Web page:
O:JA&L: What writers have the most influence on your own work?
LC: As a child: Alfred Lord Tennyson, the Romantic poets, Robert Browning
As an adult: Patrick Lane, Margaret Atwood, Gwen MacEwen, Alden Nowlan, T.S. Eliot, Jack Gilbert, Norm Dubie, Transtromer, Rumi, Rilke, etc. etc. etc.
O:JA&L: What can you share with us about your writing habits?
LC: Because I have a busy professional life that includes a lot of travelling and teaching, I prefer to disappear for a couple of weeks at a time and write with no interruptions. For this, for the past thirty years, I’ve gone to a Benedictine monastery in Saskatchewan in July. I’ve also gone to a place on Vancouver Island.
I love revising, for the most part. What works for me is to set poems aside for quite some time, even a year or two, and then to sneak up on them and startle them and look at them as if I’ve never seen them before. That often helps me to see them more clearly and to know what they need to be better.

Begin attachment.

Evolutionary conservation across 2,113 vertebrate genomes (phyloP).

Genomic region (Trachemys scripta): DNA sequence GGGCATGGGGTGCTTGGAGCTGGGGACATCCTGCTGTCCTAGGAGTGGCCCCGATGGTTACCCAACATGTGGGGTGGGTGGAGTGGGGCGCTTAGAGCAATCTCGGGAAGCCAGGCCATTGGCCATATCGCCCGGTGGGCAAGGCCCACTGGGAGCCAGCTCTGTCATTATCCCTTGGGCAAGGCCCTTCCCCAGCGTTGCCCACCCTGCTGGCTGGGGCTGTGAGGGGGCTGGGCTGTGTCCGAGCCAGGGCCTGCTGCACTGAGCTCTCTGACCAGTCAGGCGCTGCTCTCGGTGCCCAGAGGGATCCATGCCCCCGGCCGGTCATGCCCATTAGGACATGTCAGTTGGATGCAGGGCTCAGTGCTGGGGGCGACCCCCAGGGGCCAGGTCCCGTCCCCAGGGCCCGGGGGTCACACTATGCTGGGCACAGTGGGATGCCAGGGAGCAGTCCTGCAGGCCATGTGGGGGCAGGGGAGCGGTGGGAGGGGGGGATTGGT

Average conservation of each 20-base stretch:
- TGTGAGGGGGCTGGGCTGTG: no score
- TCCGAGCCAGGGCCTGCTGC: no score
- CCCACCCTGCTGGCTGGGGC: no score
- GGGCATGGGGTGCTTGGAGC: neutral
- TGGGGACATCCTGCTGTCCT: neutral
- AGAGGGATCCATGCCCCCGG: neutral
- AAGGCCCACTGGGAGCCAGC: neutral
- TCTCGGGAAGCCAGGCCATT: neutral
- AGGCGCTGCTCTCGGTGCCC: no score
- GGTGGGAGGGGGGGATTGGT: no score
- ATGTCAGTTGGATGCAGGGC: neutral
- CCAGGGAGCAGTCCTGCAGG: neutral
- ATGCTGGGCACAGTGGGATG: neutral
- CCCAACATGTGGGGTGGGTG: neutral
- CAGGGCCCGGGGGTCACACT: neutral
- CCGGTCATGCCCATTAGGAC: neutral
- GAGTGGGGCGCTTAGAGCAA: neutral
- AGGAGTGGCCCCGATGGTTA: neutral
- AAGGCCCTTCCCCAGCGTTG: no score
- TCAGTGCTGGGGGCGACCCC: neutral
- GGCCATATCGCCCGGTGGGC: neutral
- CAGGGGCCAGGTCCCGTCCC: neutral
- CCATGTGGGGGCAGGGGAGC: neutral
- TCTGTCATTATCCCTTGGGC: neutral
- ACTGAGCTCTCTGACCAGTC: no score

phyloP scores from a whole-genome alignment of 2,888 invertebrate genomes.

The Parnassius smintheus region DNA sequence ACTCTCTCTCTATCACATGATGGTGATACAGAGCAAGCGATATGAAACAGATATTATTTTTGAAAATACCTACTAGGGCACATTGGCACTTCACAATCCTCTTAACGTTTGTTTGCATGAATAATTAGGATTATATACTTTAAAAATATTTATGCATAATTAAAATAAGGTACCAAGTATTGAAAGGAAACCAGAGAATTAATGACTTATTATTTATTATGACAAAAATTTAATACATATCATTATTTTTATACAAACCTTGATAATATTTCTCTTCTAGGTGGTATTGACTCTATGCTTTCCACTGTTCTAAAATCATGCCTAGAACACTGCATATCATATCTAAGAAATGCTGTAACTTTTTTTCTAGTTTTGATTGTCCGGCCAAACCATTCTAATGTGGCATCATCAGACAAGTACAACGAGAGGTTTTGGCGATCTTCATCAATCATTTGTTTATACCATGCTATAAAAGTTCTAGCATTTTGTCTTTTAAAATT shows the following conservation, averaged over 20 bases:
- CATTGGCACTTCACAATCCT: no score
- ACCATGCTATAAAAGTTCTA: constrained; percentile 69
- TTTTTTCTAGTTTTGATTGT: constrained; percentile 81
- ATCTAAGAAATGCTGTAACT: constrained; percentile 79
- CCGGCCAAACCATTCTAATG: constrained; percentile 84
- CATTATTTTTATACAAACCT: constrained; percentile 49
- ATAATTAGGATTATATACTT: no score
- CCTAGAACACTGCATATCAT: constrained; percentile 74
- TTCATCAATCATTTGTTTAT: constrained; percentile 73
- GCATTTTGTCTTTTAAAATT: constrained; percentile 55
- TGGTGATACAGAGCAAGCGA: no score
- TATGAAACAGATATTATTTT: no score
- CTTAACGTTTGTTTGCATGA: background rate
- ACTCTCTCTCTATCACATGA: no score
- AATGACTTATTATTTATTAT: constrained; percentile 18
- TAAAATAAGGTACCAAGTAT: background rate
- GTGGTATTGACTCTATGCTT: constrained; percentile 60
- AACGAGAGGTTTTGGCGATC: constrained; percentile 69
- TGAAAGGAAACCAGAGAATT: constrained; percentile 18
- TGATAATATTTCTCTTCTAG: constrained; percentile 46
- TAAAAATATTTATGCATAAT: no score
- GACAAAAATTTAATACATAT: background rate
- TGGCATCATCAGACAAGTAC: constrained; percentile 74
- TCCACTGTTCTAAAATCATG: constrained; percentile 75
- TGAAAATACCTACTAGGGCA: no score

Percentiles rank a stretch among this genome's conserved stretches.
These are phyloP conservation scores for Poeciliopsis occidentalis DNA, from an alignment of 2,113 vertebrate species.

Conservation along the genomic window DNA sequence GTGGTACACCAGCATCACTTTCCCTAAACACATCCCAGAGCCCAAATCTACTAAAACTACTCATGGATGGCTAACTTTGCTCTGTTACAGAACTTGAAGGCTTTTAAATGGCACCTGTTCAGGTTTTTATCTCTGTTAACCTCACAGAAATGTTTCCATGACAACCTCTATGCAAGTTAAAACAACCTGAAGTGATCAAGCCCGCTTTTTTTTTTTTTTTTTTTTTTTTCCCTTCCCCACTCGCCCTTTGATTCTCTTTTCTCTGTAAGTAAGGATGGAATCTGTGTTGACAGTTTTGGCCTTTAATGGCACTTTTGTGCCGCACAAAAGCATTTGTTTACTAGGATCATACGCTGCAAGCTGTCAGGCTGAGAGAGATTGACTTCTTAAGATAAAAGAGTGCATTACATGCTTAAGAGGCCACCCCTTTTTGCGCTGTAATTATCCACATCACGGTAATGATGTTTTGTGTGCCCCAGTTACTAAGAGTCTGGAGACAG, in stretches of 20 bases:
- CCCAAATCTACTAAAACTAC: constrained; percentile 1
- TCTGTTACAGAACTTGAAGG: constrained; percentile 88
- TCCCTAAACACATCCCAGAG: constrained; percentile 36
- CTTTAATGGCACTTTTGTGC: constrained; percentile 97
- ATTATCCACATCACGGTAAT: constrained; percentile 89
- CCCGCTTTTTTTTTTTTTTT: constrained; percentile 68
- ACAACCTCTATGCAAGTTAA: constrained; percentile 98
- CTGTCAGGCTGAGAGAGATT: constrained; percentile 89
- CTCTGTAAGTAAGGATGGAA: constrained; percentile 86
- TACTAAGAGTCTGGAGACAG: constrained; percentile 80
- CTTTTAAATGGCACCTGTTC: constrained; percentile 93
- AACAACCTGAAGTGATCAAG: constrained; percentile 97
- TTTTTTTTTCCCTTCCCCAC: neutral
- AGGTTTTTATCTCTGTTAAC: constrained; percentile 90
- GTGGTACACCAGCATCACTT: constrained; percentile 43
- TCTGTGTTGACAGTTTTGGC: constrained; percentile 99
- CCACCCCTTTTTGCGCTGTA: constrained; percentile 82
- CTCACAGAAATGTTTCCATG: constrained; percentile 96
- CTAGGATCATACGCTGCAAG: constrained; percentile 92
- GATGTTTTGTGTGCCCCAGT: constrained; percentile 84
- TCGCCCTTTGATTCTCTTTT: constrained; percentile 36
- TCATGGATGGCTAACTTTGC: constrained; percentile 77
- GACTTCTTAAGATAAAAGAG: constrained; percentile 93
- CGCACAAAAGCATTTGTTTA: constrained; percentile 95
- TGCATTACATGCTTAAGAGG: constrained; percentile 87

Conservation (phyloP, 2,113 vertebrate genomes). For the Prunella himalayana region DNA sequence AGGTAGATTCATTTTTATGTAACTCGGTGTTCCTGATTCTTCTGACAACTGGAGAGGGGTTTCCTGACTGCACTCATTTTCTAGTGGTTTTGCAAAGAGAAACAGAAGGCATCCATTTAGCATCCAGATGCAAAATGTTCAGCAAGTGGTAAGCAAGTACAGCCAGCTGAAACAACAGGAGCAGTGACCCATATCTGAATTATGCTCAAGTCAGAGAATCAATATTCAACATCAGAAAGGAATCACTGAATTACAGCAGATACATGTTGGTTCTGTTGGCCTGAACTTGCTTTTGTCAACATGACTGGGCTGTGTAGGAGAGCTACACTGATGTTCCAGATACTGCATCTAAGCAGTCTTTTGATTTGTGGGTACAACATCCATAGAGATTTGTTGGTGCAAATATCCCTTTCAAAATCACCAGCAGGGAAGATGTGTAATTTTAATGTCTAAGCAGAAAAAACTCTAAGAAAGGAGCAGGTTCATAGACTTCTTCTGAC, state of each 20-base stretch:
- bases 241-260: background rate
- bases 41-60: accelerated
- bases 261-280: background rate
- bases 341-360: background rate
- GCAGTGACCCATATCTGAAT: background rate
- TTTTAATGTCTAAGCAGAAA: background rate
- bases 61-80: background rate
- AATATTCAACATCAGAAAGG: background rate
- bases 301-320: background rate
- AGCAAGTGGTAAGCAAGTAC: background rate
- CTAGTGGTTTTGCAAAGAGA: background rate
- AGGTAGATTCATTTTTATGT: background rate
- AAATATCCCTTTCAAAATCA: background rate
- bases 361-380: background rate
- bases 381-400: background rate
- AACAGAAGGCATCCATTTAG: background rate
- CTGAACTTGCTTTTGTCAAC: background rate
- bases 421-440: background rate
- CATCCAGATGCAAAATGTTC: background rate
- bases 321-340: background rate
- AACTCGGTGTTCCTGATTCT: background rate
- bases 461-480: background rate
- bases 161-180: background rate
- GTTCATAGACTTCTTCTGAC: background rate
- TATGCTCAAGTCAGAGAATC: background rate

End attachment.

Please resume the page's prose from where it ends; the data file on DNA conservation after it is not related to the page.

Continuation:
O:JA&L: What are your sources of inspiration? Your common themes?
LC: My sources of inspiration are often from the natural world, the wonders, joys and surprises it brings us. For instance a poem in my latest book was inspired by discovering that flies have five eyes, not just the two we think we see.
Common themes: Love, aging, climate catastrophers, the startling beauty of the earth, animals, silence, feminism, the holy in the ordinary, family
Common forms: lineated poetry, prose poems, essays
O:JA&L: After reading the delightful sampling of your work in the first issue of OPEN: Journal of Arts & Letters, what specific works should our audience explore next?
LC: The newest is “The Door,” a short story published by Grain this fall; the most well-known, a series called “The Sex Lives of Vegetables”; and this writer’s personal favourite is “Fear of Snakes.”
O:JA&L: What single simple truth would you like our audience to take away from this interview?
LC: Poetry is what keeps us in touch with the astonishing, the unsaid, the wondrous. In poems those things that take our breath away are given breath and music. We won’t die without poetry, but we’ll be less alive.
For more information about Crozier’s work, see here for schedule.
God of Shadows, to be released in September 2018
What the Soul Doesn’t Want, released May, 2017
Image: Crozier portrait by Gary McKinstry